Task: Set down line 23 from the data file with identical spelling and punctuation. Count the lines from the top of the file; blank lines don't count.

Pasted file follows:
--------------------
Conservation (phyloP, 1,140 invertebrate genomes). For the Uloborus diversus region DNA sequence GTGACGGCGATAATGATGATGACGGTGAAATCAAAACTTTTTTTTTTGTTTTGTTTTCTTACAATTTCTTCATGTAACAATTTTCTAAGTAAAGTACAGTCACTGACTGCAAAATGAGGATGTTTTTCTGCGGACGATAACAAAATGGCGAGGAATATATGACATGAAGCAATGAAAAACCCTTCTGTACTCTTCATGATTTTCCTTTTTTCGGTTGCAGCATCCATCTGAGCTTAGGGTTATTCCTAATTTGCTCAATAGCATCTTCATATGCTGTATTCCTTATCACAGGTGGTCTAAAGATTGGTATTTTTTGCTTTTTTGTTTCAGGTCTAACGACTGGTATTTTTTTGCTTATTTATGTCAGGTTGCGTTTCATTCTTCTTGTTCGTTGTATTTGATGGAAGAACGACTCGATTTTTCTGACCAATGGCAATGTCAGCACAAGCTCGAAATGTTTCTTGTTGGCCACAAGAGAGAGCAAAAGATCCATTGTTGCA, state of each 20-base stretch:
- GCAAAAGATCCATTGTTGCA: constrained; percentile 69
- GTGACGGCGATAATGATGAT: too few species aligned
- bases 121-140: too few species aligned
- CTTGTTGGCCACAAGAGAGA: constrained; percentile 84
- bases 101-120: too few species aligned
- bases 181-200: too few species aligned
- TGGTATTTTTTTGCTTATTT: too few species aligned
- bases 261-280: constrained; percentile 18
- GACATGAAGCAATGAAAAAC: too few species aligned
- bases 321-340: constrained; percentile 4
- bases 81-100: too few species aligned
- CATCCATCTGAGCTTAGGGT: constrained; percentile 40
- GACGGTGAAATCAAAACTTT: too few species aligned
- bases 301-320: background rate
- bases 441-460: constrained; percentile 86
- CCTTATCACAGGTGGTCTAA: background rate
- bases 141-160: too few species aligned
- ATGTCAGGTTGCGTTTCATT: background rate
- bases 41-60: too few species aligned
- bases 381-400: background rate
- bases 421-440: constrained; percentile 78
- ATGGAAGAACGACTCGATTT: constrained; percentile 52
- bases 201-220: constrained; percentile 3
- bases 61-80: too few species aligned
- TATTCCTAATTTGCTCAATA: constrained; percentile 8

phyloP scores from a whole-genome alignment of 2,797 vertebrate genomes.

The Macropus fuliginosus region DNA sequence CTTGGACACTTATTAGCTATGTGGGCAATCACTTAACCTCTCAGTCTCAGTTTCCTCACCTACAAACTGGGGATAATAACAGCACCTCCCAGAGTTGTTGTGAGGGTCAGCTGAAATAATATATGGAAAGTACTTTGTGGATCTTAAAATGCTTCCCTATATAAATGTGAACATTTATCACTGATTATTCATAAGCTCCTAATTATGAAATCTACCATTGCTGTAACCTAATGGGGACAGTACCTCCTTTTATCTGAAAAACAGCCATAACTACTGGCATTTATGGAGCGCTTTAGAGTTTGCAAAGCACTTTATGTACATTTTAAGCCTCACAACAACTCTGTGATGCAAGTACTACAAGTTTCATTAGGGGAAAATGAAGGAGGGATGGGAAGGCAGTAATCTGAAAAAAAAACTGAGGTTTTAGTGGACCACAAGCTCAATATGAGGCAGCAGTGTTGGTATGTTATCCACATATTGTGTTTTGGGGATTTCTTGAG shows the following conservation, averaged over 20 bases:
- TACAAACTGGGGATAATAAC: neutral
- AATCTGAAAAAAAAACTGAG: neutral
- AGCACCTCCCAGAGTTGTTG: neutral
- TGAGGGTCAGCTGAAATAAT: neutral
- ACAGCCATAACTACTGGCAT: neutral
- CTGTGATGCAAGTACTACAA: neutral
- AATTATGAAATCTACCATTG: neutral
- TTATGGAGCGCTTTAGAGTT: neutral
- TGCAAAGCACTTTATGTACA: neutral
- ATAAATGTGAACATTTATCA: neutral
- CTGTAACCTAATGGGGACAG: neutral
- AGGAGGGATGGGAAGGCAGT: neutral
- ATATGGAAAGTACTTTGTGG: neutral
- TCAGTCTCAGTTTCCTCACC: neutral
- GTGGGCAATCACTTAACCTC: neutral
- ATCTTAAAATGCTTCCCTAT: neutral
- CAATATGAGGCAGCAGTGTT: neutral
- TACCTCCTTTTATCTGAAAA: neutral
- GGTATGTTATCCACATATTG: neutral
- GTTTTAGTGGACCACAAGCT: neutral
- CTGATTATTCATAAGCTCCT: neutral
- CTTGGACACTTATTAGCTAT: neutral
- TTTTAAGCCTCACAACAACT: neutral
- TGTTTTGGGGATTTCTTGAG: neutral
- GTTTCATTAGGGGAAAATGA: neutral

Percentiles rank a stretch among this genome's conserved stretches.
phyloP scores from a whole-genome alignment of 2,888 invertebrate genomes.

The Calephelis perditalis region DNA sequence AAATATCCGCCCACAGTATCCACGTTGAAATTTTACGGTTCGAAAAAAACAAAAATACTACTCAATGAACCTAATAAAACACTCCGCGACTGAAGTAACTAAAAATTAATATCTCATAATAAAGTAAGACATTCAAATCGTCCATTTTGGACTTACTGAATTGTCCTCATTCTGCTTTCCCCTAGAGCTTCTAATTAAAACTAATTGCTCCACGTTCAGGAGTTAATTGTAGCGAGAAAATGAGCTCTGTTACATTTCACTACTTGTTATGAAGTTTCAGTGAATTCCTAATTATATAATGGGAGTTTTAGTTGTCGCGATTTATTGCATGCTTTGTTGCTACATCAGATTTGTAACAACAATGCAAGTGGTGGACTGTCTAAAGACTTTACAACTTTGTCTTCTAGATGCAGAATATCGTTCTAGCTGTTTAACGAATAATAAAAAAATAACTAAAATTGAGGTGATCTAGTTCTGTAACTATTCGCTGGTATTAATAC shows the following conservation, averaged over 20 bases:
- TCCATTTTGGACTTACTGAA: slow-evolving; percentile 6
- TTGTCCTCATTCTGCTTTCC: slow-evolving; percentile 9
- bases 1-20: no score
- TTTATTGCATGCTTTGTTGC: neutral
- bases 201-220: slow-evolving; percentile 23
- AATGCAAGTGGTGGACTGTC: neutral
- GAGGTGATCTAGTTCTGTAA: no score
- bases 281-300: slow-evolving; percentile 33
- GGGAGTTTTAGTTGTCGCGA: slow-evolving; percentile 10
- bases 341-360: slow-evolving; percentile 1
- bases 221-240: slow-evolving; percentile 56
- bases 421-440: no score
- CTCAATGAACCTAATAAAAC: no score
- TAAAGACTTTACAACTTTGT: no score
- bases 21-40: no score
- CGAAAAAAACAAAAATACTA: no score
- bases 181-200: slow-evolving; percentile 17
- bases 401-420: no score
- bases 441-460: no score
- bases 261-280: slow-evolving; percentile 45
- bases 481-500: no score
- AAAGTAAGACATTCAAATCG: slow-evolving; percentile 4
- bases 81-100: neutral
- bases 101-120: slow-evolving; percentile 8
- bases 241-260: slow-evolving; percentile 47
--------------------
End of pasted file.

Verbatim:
- ATGGAAGAACGACTCGATTT: constrained; percentile 52